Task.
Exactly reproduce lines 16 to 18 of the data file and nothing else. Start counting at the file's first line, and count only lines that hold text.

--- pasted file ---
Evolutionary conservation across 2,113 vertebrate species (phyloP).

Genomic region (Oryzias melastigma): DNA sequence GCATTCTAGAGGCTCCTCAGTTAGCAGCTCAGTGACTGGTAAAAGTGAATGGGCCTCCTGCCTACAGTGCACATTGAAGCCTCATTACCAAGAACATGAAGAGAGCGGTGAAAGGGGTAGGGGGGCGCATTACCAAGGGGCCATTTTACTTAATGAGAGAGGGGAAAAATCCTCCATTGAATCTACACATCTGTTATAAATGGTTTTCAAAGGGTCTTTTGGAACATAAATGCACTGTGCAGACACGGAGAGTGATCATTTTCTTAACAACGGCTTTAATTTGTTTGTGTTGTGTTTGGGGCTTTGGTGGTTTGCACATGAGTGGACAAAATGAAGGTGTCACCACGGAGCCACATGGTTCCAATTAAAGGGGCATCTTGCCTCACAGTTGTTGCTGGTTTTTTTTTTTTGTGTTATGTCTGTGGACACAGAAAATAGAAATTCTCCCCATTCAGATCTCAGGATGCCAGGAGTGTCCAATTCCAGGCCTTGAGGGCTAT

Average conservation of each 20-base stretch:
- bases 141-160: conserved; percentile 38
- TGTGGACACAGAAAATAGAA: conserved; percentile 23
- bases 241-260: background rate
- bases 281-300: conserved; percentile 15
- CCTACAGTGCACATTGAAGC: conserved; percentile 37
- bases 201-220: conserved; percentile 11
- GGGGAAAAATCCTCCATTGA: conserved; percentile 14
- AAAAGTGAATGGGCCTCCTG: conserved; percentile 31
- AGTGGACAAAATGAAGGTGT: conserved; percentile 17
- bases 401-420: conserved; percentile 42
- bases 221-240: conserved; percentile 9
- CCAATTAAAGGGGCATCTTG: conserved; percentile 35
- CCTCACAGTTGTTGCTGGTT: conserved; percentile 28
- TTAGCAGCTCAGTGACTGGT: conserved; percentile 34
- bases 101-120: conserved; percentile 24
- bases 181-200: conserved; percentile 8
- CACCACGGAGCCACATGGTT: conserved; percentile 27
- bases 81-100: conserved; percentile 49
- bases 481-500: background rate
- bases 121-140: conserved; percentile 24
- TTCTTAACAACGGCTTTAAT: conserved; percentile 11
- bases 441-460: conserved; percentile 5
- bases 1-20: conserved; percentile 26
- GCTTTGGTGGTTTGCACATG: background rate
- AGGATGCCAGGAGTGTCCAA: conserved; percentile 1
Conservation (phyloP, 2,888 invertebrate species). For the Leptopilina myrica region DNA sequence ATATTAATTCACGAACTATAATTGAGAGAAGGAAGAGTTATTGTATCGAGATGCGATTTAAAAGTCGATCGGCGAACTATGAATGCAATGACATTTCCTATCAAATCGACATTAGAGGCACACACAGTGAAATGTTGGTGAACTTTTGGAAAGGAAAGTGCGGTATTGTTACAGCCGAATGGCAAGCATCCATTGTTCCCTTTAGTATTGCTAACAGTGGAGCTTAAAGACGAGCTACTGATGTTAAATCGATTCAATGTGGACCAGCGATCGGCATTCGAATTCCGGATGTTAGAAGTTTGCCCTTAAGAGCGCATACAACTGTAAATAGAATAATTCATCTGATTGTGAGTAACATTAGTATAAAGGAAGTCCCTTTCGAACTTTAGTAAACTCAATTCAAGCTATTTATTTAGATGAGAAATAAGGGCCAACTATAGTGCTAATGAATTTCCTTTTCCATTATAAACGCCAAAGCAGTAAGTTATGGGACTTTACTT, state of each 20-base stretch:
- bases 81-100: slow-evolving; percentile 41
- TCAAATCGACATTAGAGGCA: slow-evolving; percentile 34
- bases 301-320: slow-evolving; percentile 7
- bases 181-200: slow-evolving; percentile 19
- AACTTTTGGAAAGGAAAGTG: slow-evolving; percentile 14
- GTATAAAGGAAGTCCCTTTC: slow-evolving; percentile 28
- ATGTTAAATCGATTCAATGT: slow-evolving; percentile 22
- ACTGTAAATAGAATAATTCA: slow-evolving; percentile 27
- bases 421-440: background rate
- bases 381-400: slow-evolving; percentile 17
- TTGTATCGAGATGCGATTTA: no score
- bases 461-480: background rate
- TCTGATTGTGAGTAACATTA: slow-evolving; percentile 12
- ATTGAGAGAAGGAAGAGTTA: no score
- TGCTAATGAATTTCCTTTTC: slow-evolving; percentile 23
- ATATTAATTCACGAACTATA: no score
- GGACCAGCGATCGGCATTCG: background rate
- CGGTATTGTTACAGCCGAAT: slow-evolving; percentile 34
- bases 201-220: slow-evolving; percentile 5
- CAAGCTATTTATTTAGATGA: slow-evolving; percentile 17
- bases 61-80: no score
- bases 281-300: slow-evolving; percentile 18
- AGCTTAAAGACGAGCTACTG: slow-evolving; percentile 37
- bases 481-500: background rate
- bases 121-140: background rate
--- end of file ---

- CCTCACAGTTGTTGCTGGTT: conserved; percentile 28
- TTAGCAGCTCAGTGACTGGT: conserved; percentile 34
- bases 101-120: conserved; percentile 24